Body motions are kept in check as well. The Luxury+ and both Overtrail trims benefit from the Adaptive Variable Suspension (AVS). Even without AVS, the Premium+, which Lexus predicts to be the volume seller, was perfectly pliant on the surface roads and highways around Tucson. Overtrails also add the E-KDSS system, an adjustable suspension that can disconnect the stabilizer bars as needed to eke out that extra wheel articulation. The real black magic here is that the OT is no worse on the road than the other trims, save for additional tire rumble.

No doubt there are people bemoaning the death of the 4.6-liter V8. But the 3.4-liter turbo V6 is a major contributor to that LDS feeling. Turbo power comes on early, that massive 479 lb-ft—roughly 50-percent more than before, and available earlier—keeping the GX feeling responsive. The 10-speed is a great match too, with smart programming and quick shifts ensuring drivers are always in the meat of the powerband. Fuel economy is even up, although only slightly at 15 mpg city, 21 mpg highway, and 17 mpg combined. Those figures are somehow worse than the larger and more powerful LX. Thankfully, a hybrid model is coming some time after launch.

During the launch event, Lexus engineers announced improved maximum towing ratings. The Luxury trims are the relative lightweights, but we’re still talking between 7,601 and 8,020 pounds depending on seating configuration. Both the Premiums and Overtrails get a hair over 9,000 lb, with the Overtrail topping the charts at 9,096 lb. That makes this the new towing champ of the Lexus family, and the segment.

Swanky cabin for five (or more, technically)

Even in these pre-production models, the new GX cabin is a serious upgrade in quality and style over the outgoing model. The styling mirrors the exterior, all rectilinear ruggedness. Material quality isn’t going to worry the Germans, but outright luxury isn’t the point of the GX: this cabin feels heartier, like it’ll shrug off regular trail use in a way no X5 would. Fit and finish very much is typical Lexus too, with just one nitpick: the flimsy 4WD transfer switch. Other minor quibbles: the underutilized space ahead of the cupholders, and the lack of a USB plug in the passenger-side dashboard cubby feels like a wasted opportunity. Every trim gets the 14.0-inch touchscreen and digital instrument cluster; the latter is nice, but can wash out in the harsh Arizona sunlight.

The front seats are mega comfy and, for the first time on a Lexus SUV, offer available massaging. (The LX offers as much in the second row.) The Overtrail swaps in a unique, softer foam and slightly more aggressive bolsters: Lexus says it has done this to keep the driver more secure during bumpy trail work. Personally, I just love the Olive suede accents—more of this color everywhere please, Lexus.

Space is very good in the Overtrail+, which is what I start the day in. It makes sense: the new trims are strictly two-row affairs. Visibility is also excellent: the low shoulder line affords the GX plenty of glass. The hood rises up at the corners to easily mark out the extremities, while the tall side mirrors give drivers a clear idea of not just what’s beside them, but what’s close to the roof, too. Multiple glass options are available for the roof, including the fancy one-touch Dynamic Sky setup on the Luxury+. Don’t worry, there’s a no-cost moonroof delete on Overtrail for all your roof accessory needs.

The Premium and Luxury trims wedge a third row back there and it’s possibly one of the least comfortable examples on the new vehicle market. The short cushion is manually raised from the floor in the Premium+, but only by a few inches, so you’re left with a knees-at-chin seating position.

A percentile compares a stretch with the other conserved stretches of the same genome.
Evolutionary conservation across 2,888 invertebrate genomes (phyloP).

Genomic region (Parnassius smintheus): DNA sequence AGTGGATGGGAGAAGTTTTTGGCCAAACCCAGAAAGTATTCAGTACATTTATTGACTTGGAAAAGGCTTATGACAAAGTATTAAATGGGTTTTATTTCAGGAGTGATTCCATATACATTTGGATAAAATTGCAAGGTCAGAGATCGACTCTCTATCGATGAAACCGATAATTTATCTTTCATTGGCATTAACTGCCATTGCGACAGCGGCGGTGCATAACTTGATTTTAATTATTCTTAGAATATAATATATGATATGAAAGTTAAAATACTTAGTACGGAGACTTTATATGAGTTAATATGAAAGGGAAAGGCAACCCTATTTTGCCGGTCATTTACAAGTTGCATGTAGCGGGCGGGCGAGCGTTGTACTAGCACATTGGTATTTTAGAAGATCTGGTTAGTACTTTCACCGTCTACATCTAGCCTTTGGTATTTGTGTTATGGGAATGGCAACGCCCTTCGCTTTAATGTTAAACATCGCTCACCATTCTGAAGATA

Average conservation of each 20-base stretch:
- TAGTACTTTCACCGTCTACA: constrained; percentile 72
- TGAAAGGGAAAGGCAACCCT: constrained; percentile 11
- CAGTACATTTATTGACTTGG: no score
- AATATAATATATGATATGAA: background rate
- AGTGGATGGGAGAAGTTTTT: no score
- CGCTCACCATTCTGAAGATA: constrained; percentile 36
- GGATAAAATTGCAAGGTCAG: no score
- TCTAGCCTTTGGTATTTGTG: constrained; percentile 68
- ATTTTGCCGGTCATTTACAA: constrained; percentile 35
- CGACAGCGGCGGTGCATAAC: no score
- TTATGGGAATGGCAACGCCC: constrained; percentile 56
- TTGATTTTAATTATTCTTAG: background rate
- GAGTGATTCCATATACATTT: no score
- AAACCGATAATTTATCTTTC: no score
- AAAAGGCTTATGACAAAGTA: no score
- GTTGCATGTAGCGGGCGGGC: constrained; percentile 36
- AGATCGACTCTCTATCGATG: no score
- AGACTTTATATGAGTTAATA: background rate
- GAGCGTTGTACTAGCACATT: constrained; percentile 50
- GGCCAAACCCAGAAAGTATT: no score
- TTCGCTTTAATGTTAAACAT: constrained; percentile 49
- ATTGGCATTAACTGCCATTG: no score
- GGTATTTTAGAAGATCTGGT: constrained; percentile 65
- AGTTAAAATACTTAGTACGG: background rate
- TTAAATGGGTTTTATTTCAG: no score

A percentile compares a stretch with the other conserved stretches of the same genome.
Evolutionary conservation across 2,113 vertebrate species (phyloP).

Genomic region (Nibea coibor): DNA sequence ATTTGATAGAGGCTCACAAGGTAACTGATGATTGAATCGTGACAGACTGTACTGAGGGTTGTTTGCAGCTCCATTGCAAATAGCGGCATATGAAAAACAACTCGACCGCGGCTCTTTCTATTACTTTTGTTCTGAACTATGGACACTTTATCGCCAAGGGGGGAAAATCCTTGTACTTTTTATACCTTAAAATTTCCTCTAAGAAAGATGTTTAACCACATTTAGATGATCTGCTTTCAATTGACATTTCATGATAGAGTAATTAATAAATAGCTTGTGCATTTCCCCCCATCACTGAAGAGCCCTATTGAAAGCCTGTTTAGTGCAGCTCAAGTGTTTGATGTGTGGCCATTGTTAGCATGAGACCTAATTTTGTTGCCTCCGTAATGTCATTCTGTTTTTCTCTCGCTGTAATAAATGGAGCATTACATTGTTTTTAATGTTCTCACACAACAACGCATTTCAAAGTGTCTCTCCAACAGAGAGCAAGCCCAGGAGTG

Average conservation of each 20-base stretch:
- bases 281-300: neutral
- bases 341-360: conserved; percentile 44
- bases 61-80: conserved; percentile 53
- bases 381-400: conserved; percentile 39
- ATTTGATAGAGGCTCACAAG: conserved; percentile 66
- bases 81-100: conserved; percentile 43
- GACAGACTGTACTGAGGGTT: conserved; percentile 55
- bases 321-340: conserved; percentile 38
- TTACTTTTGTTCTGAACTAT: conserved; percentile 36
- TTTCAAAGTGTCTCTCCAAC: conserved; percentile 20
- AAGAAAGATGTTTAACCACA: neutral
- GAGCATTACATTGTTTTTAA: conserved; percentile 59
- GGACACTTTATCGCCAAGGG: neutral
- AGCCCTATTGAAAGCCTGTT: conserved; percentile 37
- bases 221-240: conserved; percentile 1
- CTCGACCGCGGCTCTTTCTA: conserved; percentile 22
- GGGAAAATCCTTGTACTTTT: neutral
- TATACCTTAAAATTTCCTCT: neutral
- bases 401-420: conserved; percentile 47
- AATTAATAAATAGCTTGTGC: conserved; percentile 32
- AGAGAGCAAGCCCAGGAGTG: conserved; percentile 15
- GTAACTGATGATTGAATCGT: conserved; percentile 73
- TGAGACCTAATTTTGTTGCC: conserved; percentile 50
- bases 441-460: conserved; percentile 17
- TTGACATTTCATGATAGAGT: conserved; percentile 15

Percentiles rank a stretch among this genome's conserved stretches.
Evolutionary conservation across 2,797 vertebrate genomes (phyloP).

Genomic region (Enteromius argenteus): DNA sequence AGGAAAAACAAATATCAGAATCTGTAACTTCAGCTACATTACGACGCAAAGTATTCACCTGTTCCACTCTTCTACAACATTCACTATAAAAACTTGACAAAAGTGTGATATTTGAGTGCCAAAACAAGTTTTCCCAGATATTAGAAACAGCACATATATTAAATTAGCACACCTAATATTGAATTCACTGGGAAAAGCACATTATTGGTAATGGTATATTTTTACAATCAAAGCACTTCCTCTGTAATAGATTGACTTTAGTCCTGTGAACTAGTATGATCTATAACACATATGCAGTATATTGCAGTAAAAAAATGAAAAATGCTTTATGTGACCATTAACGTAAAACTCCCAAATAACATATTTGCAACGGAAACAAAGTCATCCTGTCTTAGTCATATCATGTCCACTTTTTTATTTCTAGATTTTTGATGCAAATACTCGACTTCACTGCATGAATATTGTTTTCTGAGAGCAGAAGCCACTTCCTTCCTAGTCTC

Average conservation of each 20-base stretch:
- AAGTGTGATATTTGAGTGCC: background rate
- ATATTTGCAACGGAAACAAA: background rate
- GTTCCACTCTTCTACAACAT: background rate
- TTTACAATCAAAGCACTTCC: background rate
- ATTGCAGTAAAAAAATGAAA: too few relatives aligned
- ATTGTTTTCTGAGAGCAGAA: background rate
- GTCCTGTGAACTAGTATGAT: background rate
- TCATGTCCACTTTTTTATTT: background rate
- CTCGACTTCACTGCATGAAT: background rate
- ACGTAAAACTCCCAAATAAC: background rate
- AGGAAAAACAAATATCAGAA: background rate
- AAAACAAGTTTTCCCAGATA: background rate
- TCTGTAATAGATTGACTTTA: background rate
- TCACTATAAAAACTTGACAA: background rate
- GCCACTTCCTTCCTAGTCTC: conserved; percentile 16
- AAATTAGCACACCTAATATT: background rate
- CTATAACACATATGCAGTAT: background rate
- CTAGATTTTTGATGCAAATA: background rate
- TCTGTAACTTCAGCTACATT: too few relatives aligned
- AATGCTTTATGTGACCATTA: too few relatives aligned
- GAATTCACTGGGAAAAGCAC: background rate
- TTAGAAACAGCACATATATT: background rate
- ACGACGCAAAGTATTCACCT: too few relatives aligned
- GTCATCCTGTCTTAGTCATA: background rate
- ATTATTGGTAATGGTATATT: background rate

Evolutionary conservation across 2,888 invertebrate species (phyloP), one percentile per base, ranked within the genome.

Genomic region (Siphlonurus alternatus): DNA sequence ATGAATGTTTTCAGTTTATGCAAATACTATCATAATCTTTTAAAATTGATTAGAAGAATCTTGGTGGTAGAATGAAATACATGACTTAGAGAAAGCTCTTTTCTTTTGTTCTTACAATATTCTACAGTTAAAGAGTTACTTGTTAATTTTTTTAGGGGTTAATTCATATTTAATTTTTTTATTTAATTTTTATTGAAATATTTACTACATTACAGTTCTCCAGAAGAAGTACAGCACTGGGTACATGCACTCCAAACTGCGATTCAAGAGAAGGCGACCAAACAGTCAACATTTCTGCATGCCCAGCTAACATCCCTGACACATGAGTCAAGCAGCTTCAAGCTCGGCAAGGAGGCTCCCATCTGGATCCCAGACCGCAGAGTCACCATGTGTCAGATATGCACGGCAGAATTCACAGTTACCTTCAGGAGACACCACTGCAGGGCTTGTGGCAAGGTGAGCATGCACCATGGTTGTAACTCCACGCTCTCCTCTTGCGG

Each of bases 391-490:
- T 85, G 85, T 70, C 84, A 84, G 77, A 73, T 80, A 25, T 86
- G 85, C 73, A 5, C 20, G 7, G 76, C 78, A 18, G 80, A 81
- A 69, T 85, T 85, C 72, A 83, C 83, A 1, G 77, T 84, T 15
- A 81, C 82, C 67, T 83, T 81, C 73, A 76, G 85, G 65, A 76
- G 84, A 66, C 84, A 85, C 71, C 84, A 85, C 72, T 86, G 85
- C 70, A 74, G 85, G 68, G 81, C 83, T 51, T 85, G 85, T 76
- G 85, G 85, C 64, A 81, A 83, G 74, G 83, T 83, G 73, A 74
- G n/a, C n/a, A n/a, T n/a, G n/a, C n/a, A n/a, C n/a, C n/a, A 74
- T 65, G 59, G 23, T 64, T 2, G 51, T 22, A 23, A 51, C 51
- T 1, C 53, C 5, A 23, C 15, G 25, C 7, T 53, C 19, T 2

Dollars and sense

Considering the massive jump in features, safety, and general refinement, the 2024 GX is a comparatively better value than the outgoing model. The lineup begins with the $65,600 GX Premium, an increase of just $2,690 over the equivalent 2023 model. The gap widens with the Luxury however, which rings in at $78,600. Adding the + designation to the either trim balloons the sticker to $70,600 and $82,600, respectively. The new Overtrail trims literally slot into the middle, matching the prices of the Premium+ and Luxury trims.

The Defender is the main competitor, and while it slightly undercuts the Lexus in standard 110 form, that makes do with a less powerful four-cylinder engine. The most affordable six-cylinder model starts just shy of $70,000—or a little over if you want the three-row 130 model. That one can’t match the cool looks of the GX, but its third-row also doesn’t feel like punishment.

Final thoughts: 2024 Lexus GX 550 First Drive Review

The 2024 Lexus GX will continue to be a niche player in the mid-sized luxury SUV space: Lexus expects to move around 33,000 per year, only slightly more than the the last few years. The brand will happily point most three-row shoppers towards the family-friendly TX, after all.

I’m guessing those who don’t regularly use the way-back will be awfully tempted by the GX, however. It looks seriously cool, is a satisfying space to spend time, and doesn’t punish folks when driving on tarmac. It’s a real-life Lego truck, and that sense of adventure never gets old.

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Kyle Patrick
Kyle Patrick

Kyle began his automotive obsession before he even started school, courtesy of a remote control Porsche and various LEGO sets. He later studied advertising and graphic design at Humber College, which led him to writing about cars (both real and digital). He is now a proud member of the Automobile Journalists Association of Canada (AJAC), where he was the Journalist of the Year runner-up for 2021.